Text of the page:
Google Earth shows many instances of river capture and not just in Harvey. Much smaller floods have captured pits, too. These repeated captures are caused by building mines in floodways, excavating too close to the river, and using dikes/levees that are insufficient to withstand the volume of floodwaters – especially when the San Jacinto River Authority releases water from the Lake Conroe Dam. Additionally, mines sometimes increase the height of their levees by piling up sand in a way that constricts the floodway.

As You Review these Regulations…

I reviewed these regulations as I thought about the thousands of homes and businesses flooded downstream from the mines, partially as a result of massive sand bars that that blocked drainage ditches and the river itself (see photo above).

Clearly, not all of that sand came from mines, but some did. I flashed on the City Sewage Facility that was inundated, the loss of six buildings at Kingwood College that were contaminated by that sewage, and the $70 million taxpayers will spend on a dredging project…that doesn’t even address the biggest sand blockage on the river.

The most obvious areas to explore for permit violations include:

Article IV

  • Sec (B)(2) Ensure that the proposed … site … will be reasonably safe from flooding (page 15)
  • Sec (C)(2)(c)  Consider the danger that materials may be swept onto other lands to the injury of others. (Page 17)
  • Sec (C)(2)(f) Consider the costs of providing governmental services during and after flood conditions including maintenance and repair of streets and bridges, and public utilities and facilities such as sewer, gas, electrical and water systems. (Page 17)
  • Sec (C)(2)(g) Consider the expected heights, velocity, duration, rate of rise and sediment transport of the floodwaters and the effects of wave action, if applicable, expected at the site. (Page 17)
  • Sec (C)(2)(c) Permits should be denied if there’s a danger that materials could be swept onto other lands to the injury of others. (Page 17)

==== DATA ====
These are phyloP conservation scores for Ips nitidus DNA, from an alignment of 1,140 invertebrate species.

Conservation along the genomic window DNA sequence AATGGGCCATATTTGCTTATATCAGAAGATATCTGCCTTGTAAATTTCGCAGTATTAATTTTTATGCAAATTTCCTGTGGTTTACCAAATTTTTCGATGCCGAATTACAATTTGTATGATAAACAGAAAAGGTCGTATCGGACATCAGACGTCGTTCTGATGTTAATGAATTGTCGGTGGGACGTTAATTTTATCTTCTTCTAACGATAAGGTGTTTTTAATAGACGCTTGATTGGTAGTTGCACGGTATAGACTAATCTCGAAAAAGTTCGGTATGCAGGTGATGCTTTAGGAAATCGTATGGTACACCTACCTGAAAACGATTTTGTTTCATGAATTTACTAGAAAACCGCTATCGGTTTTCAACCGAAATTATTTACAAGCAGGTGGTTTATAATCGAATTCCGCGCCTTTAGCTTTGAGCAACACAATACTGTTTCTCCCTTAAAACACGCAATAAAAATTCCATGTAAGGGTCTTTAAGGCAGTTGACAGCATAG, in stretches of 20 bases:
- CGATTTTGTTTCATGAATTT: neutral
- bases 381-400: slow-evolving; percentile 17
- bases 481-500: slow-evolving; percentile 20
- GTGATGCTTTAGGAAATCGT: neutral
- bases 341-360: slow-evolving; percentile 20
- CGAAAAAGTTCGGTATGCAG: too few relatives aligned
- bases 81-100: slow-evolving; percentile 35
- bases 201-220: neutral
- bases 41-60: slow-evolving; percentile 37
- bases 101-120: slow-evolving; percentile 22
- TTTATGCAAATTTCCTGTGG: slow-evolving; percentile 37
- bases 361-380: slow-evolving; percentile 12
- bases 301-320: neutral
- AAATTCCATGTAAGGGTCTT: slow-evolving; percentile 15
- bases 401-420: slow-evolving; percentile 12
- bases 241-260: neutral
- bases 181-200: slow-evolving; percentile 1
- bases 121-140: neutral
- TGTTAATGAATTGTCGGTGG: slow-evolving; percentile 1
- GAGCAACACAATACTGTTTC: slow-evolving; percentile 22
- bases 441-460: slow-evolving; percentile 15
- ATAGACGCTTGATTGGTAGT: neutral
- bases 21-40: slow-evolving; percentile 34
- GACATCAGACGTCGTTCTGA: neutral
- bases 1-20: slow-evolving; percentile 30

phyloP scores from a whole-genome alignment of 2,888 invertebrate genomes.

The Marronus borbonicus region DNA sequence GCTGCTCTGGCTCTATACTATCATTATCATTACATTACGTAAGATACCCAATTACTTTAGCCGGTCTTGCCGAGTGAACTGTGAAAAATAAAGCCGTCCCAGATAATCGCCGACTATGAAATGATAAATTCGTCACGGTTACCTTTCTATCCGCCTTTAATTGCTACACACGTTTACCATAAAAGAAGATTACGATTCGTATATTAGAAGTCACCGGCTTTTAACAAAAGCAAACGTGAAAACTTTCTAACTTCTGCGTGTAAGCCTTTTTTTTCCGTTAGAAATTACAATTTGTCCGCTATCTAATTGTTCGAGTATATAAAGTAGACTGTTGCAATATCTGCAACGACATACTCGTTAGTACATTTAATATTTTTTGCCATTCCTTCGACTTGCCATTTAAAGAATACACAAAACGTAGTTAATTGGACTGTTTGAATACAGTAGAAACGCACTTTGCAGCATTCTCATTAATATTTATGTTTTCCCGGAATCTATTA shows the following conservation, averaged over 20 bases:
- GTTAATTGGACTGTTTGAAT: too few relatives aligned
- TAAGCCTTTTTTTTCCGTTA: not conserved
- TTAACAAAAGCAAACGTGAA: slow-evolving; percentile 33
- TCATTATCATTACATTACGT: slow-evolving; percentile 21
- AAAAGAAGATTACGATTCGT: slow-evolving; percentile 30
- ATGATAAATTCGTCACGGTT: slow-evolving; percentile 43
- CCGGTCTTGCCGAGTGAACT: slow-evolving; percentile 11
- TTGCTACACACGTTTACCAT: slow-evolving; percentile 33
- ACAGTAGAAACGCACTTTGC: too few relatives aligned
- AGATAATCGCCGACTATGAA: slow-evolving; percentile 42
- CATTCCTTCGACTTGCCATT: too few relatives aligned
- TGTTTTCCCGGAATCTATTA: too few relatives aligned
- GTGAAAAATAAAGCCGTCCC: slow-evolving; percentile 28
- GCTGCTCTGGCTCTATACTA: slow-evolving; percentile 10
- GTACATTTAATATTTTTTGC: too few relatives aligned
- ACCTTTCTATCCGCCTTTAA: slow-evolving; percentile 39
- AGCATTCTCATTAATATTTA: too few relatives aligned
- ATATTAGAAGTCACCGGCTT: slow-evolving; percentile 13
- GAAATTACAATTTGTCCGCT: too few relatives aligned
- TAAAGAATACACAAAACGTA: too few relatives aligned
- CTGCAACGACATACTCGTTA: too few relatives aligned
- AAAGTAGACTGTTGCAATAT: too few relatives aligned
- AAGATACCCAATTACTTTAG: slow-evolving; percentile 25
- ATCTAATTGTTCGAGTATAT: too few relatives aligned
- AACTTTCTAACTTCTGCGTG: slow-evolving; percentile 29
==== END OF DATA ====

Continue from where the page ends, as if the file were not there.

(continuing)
• Sec (D)(2)(b) Variances shall not result in increased flood heights, threats to public safety, extraordinary public expense, create a nuisance or victimize the public. (Page 18)
  • Sec (D)(10) Any person or persons aggrieved by the decision of the Commissioners Court may appeal such decision in a court of competent jurisdiction. (Page 19)

Article V

  • Sec (A)(2) All improvements shall be constructed by methods and practices that minimize flood damage. (Page 21)
  • Sec (A)(8) An engineer must certify that the proposed excavation will have no adverse impact to the drainage on, from or through adjacent properties. (Page 21)

Article VI

  • Sec (E)(1) Permits can be revoked in cases where there has been a false statement or misrepresentation. (Page 27)
  • Sec (E)(5) Violators can be fined $100 per day for each violation. (One of those dikes remained open for 3 years and another for 8!) (Page 28)
  • Sec (E)(7) A permit holder in violation may be forced to restore property to pre-existing conditions. (Page 28)
To read the complete regulations, click here. As stated on pg 26,  SECTION F. EXEMPTIONS (5)  Commercial mining and dredging are not exempt and must have a professional engineer certify the development plans of sand mines. Therefore, one would expect that the engineer would have evaluated sediment transport from the mines and the potentially increased risk of downstream flooding – especially downstream of the Lake Conroe Dam.
As always, these are my opinions on matters of public policy, protected by the First Amendment of the U.S. Constitution and the Anti-SLAPP statutes of the great State of Texas.
Posted August 6, 2018 by Bob Rehak
342 Days since Hurricane Harvey